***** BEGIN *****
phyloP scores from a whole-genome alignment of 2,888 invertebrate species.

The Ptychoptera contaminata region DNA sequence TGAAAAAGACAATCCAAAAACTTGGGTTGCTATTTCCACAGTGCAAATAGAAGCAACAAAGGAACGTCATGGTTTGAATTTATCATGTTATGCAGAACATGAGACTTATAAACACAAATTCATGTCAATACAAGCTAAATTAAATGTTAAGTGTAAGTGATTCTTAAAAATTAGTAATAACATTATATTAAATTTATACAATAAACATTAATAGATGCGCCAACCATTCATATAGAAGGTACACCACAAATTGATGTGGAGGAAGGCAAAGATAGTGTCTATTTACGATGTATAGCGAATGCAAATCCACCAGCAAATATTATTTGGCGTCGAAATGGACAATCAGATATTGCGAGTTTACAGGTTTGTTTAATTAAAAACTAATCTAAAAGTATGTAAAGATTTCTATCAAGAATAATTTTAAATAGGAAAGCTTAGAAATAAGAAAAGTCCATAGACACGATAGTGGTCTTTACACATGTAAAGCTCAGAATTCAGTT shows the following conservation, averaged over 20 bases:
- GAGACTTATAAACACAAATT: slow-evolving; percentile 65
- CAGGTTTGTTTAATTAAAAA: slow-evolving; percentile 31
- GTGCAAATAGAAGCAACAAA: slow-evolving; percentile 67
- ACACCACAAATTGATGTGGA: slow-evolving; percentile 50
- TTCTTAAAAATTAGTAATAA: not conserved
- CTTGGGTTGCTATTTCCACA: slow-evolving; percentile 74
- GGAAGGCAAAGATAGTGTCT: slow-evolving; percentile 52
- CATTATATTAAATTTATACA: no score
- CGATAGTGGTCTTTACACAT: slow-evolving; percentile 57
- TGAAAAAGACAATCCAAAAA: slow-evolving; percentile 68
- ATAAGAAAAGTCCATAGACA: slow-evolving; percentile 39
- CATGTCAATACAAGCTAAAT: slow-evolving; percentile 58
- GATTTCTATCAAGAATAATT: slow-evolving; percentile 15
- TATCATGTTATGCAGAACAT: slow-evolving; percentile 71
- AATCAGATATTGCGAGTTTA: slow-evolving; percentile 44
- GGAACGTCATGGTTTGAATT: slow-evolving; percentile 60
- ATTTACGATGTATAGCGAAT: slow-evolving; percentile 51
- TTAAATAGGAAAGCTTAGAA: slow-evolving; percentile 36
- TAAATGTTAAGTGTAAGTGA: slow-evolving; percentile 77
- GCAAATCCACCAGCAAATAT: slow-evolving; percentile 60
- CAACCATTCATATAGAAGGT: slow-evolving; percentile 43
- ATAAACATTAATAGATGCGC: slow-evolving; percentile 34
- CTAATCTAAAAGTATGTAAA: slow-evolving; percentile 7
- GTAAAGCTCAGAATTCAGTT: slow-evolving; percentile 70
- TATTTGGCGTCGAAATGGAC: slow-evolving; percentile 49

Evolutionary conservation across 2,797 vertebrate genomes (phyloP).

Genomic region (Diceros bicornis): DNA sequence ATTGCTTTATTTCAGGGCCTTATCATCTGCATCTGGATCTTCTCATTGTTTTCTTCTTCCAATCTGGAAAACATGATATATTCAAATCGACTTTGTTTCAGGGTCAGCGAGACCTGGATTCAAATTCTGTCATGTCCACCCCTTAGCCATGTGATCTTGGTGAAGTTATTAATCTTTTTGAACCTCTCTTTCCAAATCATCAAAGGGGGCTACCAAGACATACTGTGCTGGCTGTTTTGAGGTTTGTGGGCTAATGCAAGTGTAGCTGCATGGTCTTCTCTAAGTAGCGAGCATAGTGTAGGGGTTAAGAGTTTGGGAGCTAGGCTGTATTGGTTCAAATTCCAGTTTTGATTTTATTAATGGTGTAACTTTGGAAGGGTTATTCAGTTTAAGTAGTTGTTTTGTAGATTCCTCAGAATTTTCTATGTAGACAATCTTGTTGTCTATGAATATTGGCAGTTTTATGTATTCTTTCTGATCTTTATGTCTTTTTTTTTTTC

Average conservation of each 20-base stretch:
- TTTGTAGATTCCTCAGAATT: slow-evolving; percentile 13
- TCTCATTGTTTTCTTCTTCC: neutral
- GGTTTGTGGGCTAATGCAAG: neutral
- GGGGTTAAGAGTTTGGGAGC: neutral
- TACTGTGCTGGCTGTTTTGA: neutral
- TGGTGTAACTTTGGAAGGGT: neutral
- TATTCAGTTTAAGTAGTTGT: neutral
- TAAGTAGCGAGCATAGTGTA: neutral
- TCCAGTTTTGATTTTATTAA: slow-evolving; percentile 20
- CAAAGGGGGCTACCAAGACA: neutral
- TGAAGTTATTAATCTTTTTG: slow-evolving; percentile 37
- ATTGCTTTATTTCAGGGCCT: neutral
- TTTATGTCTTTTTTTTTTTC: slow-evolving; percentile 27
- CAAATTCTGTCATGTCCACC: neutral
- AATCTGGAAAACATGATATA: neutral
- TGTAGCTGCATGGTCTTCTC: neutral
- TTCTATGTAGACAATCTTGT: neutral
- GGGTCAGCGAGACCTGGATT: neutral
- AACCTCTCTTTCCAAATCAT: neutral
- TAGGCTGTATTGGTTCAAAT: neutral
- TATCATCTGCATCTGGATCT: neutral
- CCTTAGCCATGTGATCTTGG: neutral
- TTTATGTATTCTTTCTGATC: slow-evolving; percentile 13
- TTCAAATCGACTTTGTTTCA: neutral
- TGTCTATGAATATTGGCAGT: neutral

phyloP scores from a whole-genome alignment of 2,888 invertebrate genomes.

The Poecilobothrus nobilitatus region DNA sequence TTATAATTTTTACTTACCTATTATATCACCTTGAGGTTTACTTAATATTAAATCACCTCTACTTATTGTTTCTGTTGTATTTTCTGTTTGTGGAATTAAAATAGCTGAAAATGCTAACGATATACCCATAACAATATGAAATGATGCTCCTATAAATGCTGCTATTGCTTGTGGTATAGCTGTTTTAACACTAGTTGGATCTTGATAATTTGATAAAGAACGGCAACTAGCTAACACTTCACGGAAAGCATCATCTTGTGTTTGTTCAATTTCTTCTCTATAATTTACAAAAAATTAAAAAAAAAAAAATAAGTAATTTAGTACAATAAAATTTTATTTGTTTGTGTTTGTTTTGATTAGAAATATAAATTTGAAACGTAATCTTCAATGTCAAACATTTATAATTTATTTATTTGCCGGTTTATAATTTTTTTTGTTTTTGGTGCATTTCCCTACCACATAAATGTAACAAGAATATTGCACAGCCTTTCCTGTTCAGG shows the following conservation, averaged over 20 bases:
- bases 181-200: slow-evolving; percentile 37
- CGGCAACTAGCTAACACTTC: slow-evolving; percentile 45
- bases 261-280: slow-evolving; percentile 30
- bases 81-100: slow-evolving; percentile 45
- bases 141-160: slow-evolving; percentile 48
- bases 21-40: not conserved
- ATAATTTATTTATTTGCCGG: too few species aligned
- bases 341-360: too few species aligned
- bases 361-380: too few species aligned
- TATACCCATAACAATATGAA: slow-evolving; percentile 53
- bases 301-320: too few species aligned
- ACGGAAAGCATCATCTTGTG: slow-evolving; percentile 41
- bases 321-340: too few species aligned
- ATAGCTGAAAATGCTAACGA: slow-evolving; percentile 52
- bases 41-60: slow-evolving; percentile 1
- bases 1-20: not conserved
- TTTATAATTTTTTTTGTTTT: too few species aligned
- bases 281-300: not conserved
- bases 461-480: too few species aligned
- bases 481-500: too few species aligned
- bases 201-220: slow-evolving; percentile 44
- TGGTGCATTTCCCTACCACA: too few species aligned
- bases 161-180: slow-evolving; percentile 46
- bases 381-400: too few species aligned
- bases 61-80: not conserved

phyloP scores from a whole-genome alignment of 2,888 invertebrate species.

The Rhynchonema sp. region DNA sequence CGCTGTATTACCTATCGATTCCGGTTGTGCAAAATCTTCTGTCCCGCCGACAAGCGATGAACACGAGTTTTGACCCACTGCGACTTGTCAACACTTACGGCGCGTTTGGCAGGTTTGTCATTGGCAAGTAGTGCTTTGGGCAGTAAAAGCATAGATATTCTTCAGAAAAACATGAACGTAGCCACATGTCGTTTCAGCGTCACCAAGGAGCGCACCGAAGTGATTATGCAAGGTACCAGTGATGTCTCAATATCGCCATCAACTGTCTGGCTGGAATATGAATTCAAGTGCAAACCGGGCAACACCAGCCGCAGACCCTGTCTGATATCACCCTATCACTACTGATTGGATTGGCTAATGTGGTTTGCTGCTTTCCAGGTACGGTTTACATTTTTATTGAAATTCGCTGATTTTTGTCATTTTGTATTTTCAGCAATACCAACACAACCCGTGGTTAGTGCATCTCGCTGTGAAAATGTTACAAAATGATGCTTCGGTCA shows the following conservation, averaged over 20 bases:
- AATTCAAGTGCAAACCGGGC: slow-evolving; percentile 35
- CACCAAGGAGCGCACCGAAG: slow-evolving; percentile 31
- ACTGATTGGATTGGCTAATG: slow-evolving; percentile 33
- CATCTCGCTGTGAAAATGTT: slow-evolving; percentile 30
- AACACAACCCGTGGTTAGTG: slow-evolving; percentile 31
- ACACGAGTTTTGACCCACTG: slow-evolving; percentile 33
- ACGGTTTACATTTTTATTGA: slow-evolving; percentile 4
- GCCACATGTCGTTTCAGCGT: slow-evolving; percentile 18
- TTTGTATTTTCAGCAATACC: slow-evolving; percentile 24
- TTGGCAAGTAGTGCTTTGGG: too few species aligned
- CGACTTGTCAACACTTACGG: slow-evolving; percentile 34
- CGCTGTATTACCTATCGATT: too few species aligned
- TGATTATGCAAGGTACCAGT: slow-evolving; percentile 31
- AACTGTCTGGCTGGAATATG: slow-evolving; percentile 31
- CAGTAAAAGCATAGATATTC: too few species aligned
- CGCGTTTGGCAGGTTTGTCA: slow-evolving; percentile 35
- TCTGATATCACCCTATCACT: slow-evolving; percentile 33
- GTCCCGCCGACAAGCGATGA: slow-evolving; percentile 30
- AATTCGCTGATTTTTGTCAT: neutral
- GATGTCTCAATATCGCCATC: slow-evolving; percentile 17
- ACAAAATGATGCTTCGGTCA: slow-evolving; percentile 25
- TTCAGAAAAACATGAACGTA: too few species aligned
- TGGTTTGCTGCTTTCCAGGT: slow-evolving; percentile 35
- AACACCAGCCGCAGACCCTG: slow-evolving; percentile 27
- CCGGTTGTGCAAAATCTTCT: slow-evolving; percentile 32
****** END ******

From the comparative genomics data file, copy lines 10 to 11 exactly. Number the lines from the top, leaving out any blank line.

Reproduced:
- CATTATATTAAATTTATACA: no score
- CGATAGTGGTCTTTACACAT: slow-evolving; percentile 57